Employees are protected by several state and federal employment laws. These laws protect everything from workplace conduct and hiring practices to wages and hours. While you may know about and understand these laws in theory, potential violations can be much more difficult to identify when you are actually experiencing them.
For instance, you may understand that you are eligible for job-protected leave in accordance with the Family and Medical Leave Act. However, you might not know what a specific violation of these laws look like. Below is a list of some unfortunately common scenarios involving FMLA violations to help you get a better understanding of your rights.
- Firing, demoting, transferring, or taking any adverse action against a worker for taking or requesting leave
- Claiming that a worker’s illness or injury is fake
- Denying a worker’s request based on the belief that a condition is minor, even though the employee’s absences extended over three consecutive days and required multiple doctor’s visits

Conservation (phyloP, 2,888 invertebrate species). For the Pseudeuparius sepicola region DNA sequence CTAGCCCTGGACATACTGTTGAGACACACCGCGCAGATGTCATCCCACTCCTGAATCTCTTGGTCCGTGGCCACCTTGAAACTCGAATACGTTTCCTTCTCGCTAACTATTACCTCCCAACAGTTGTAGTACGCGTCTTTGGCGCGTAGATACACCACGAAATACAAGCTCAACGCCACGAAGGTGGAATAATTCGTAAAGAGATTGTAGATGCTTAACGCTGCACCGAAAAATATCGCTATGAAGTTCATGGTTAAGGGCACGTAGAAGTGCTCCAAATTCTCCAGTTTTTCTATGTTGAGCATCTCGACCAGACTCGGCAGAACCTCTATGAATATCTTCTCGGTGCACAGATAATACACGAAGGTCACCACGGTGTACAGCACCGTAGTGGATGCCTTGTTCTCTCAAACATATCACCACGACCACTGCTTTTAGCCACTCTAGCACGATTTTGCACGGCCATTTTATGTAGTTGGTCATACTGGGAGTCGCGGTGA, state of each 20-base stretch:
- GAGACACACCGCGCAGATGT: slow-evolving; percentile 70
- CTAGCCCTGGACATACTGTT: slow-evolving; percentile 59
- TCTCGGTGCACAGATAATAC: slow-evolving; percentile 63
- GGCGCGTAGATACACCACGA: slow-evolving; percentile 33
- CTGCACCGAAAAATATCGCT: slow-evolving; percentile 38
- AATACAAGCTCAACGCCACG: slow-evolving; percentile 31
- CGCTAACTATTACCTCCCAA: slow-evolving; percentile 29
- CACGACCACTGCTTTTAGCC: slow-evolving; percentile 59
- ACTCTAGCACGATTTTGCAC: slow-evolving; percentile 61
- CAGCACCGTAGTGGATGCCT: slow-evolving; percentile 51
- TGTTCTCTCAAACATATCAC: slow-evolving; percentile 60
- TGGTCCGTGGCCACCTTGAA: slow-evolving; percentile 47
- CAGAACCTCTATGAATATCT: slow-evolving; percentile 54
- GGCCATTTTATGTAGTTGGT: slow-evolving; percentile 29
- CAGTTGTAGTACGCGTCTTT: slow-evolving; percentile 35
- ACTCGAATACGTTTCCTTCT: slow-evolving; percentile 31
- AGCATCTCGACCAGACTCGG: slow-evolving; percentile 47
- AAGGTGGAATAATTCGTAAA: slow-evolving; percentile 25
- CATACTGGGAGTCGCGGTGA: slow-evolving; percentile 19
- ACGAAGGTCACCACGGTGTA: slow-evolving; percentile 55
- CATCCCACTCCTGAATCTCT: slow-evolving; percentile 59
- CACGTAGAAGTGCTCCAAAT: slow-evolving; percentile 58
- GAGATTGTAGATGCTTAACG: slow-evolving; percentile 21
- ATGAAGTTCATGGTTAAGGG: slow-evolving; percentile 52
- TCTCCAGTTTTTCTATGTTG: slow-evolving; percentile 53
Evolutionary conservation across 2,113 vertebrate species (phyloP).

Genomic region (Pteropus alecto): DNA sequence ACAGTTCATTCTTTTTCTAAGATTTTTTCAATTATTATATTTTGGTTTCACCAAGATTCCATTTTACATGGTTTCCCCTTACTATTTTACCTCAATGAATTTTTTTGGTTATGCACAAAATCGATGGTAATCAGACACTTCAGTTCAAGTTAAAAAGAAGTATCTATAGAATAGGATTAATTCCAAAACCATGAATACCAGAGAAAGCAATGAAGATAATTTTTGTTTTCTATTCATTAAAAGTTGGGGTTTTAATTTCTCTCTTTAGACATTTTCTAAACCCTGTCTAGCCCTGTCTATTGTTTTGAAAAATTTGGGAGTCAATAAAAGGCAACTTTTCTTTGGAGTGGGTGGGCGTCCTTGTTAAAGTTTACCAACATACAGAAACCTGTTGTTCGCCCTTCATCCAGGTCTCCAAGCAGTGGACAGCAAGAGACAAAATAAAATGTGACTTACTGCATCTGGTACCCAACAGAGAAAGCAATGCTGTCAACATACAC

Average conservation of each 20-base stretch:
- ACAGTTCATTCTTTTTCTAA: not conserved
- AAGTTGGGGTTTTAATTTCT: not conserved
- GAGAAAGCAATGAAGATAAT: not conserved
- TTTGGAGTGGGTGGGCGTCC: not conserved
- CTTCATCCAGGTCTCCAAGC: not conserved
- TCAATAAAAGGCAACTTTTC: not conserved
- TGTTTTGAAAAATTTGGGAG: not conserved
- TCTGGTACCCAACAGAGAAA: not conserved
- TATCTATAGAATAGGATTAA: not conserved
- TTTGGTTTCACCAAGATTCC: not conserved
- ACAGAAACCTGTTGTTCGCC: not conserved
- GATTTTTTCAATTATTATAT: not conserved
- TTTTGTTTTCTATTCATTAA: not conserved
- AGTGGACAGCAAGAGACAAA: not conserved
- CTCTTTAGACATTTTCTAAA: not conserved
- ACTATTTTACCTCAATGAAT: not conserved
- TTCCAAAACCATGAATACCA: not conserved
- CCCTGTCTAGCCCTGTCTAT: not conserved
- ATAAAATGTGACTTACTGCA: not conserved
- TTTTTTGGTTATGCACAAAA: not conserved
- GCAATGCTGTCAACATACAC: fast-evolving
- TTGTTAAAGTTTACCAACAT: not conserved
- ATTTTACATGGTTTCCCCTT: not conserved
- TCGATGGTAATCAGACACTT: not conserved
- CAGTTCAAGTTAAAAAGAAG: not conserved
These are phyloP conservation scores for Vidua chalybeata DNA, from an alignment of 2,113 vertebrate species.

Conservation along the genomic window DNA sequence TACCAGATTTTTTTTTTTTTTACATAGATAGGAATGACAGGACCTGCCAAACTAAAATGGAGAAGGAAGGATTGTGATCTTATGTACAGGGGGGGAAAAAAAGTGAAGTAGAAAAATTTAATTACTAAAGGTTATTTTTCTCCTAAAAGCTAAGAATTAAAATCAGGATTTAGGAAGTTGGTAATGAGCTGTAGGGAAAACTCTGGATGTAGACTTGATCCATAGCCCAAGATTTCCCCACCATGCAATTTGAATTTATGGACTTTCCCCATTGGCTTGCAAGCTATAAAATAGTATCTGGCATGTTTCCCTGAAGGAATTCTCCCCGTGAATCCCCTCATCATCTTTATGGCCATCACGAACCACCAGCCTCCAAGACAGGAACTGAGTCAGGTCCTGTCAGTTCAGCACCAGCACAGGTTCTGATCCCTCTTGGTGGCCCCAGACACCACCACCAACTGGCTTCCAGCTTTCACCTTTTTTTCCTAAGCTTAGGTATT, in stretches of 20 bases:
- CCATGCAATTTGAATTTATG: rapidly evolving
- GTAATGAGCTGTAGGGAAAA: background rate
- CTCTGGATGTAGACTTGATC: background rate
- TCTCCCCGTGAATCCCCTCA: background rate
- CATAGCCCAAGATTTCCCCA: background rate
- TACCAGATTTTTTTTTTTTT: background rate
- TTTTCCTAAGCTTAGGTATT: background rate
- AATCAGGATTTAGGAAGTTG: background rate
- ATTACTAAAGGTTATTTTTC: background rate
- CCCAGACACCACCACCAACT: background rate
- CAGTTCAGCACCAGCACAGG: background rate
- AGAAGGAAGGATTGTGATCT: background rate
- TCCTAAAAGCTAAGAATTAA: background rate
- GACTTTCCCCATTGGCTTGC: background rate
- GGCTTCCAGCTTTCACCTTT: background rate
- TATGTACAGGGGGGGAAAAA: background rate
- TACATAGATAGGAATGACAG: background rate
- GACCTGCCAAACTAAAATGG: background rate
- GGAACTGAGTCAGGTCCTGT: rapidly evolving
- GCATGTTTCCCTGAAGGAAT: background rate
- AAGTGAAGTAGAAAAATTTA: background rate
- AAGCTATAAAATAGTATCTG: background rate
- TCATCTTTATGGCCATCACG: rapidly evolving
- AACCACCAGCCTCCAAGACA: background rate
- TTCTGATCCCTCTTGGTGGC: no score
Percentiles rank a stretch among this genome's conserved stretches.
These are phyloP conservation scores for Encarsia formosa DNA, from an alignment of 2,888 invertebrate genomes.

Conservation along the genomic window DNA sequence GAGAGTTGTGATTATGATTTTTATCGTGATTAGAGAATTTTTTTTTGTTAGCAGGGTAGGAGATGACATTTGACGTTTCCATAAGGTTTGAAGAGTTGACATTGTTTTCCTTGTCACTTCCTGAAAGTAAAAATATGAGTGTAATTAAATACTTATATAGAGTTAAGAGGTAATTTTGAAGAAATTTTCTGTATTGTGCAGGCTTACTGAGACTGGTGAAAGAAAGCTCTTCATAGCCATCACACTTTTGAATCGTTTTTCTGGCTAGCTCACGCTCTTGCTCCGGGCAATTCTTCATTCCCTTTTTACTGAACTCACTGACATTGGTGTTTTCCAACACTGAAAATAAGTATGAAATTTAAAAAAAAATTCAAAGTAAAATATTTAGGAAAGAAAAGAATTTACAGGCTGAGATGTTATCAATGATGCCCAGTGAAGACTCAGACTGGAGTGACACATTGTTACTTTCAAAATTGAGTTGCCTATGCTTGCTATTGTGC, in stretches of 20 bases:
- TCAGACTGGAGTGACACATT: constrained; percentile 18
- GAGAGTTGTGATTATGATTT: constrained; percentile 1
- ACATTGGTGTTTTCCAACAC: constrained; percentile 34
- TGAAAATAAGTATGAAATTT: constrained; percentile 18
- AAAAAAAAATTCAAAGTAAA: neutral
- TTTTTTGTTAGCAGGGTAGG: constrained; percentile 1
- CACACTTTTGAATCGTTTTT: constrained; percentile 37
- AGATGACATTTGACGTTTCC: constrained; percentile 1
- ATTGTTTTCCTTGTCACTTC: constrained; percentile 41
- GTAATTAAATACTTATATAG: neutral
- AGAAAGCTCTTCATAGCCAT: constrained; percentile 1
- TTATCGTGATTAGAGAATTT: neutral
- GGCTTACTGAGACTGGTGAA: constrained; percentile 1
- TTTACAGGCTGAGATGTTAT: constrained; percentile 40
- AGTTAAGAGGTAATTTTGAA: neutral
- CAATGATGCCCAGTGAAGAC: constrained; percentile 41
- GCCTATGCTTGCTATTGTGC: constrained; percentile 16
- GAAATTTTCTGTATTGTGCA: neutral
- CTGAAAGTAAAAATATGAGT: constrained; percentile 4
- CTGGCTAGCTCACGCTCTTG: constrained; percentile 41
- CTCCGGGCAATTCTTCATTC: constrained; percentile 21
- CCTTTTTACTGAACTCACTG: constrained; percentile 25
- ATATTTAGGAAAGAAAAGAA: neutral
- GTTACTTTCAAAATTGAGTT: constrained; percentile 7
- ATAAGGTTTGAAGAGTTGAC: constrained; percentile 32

- Disclosing a worker’s confidential and protected medical information to other parties
- Firing a worker for failing to give notice of a leave if the leave was unforeseeable
- Failing to notify worker’s of their rights and protections under FMLA
These are all examples of FMLA violations. Understand, though, that this is not an exhaustive list; there are several ways employers violate FMLA laws, purposefully or not. Should you have questions about specific situations and violations, then it would be wise to consult an attorney.
It is important to note here that there are defenses to certain actions, and employers will often go to great lengths to defend their actions and avoid costly legal penalties. Additionally, employees may make costly missteps that make them ineligible for leave and unprotected. In other words, every case has the potential to become confusing
In order to avoid mistakes and to ensure your voice is heard in a case involving FMLA violations, it can be crucial to speak with an attorney about your claim and the legal options you have to protect your rights.